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Comparing Current in two different wires

  1. Oct 10, 2009 #1
    Problem:
    Suppose wire A and wire B are made of different metals, and are subjected to the same electric field in two different circuits. Wire B has 5 times the cross-sectional area, 1.1 times as many mobile electrons per cubic centimeter, and 2 times the mobility of wire A. In the steady state, 2E18 electrons enter wire A every second. How many electrons enter wire B every second?

    Equation:
    i = nAuE
    n = Electrons/cubic meter
    A = cross-sectional area
    u = mobility of electrons
    E = electric field


    Solution:
    ib=ia * 2*5*1.1E6
    it is 1.1E6 because the mobility factor needs to be in electrons/ cubic meter

    ib = 2.2E25

    Webassign says thats wrong. I can't come up with anything else
     
  2. jcsd
  3. Oct 10, 2009 #2

    Delphi51

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    Homework Helper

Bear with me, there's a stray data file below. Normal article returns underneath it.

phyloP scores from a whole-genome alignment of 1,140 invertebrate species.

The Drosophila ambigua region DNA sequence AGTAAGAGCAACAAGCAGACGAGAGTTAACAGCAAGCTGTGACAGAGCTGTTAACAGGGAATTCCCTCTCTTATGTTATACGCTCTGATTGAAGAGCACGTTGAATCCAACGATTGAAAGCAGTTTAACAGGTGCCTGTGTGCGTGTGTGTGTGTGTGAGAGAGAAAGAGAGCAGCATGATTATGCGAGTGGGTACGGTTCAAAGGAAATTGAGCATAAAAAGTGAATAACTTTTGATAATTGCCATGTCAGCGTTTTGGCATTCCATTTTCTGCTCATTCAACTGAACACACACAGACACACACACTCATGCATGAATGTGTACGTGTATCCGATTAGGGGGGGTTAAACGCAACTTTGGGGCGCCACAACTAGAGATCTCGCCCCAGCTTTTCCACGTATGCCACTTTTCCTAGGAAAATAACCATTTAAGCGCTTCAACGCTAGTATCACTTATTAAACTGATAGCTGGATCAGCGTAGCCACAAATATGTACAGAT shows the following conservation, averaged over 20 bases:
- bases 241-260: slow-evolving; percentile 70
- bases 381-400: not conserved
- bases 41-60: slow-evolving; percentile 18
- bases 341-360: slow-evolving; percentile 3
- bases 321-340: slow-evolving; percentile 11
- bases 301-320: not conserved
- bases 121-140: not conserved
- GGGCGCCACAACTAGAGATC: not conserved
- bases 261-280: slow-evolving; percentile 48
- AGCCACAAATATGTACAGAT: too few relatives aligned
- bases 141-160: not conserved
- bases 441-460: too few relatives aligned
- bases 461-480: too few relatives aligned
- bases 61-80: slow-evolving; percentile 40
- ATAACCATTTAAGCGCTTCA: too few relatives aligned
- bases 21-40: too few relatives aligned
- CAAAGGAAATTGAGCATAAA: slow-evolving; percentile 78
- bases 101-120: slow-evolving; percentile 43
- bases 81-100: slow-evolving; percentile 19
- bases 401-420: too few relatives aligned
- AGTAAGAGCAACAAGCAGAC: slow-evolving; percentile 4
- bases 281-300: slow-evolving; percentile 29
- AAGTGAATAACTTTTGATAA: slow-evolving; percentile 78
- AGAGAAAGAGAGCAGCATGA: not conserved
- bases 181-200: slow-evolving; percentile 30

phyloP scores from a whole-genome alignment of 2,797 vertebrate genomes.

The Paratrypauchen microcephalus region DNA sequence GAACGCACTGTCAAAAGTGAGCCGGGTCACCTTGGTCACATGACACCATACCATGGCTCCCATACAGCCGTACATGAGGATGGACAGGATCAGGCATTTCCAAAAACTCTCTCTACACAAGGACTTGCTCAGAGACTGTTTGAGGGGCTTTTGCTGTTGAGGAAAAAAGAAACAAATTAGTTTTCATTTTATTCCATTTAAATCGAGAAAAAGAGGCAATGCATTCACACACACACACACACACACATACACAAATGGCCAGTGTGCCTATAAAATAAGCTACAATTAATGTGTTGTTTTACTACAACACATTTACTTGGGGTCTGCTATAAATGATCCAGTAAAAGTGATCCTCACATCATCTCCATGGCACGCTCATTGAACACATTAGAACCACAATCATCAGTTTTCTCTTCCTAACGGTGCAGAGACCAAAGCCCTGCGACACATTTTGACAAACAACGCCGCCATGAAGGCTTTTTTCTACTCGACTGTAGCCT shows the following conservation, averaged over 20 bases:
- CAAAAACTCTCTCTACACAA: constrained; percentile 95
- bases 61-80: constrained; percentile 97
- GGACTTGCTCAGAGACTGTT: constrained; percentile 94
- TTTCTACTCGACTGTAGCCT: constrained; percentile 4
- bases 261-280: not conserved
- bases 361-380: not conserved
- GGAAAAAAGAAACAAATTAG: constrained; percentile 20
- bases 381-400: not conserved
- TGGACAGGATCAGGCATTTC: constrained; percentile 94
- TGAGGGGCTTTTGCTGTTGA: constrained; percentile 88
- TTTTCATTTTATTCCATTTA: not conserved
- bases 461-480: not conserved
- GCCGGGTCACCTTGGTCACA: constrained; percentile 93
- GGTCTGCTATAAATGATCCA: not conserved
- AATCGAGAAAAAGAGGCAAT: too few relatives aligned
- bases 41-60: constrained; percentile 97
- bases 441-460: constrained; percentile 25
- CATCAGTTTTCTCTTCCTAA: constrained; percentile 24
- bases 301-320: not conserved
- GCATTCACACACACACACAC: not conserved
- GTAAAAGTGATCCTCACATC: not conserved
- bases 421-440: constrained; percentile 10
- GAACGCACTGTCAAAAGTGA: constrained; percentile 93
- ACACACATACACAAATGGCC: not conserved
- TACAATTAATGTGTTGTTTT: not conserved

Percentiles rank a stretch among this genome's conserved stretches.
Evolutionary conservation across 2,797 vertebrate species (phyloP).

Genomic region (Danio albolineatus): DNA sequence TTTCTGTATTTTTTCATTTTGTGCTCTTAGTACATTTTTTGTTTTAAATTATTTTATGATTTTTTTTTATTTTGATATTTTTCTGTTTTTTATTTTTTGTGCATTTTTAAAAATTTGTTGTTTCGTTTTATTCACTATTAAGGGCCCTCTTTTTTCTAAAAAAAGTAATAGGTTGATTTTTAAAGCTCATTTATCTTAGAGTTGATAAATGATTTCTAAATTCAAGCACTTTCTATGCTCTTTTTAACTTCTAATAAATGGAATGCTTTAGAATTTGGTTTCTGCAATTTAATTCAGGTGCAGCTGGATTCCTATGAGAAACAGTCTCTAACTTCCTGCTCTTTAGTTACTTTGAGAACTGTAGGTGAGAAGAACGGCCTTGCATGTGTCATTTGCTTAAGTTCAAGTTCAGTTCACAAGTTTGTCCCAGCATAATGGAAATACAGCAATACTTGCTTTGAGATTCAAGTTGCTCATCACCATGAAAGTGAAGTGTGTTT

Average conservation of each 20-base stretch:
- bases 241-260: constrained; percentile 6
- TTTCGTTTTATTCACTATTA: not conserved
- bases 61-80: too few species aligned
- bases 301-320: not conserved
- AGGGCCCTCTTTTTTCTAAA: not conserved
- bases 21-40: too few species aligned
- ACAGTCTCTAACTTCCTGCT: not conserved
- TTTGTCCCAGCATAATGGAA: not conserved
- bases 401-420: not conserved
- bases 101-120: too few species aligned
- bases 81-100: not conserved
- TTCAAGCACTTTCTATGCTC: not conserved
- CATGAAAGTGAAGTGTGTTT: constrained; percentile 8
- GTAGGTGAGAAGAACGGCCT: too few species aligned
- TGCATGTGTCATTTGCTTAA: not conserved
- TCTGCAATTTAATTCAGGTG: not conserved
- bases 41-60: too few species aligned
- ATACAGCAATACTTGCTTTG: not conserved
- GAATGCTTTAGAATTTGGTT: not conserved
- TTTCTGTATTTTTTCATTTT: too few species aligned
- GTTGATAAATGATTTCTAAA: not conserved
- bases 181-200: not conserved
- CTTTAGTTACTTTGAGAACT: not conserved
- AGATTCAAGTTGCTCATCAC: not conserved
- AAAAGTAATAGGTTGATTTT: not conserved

Omit the E6. The whole story is
    i = nAuE = 2*n1*5*A1*1.1*u1*E
    = 2*5*1.1*n1*A1*u1*E
    = 2*5*1.1*i1
    = 2*5*1.1*2E18
    If 1.1 times as many electrons per cm^3, then there will be 1.1 times as many electrons per m^3 too.
     
  4. Oct 10, 2009 #3
    there are a million cubic centimeters in a meter cube. if each cubic cm has 1.1 more electron then the meter cube has 1.1E6 extra electrions
    (Also, I already tried that and webassign said I was wrong).
     
  5. Oct 10, 2009 #4

    Delphi51

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    Homework Helper

    No. It doesn't give a count of the extra electrons. It says the other wire has 10% more per cm^3. That means 10% more per m^3. Say the first one has 100 per cm^3. Then the second will have 110.
    Per m^3 the first one will have 100*1E6 and the second will have
    110*1E6. The ratio will be 110E6/100E6 = 1.1


    Kind of like saying what if every student in the class overeats and comes back to class on Monday 10% heavier. Then the whole class together will be 10% heavier, not 10*the number of students heavier in pounds, kg or tons.
     
  6. Oct 11, 2009 #5
    You were right. Thanks.
     
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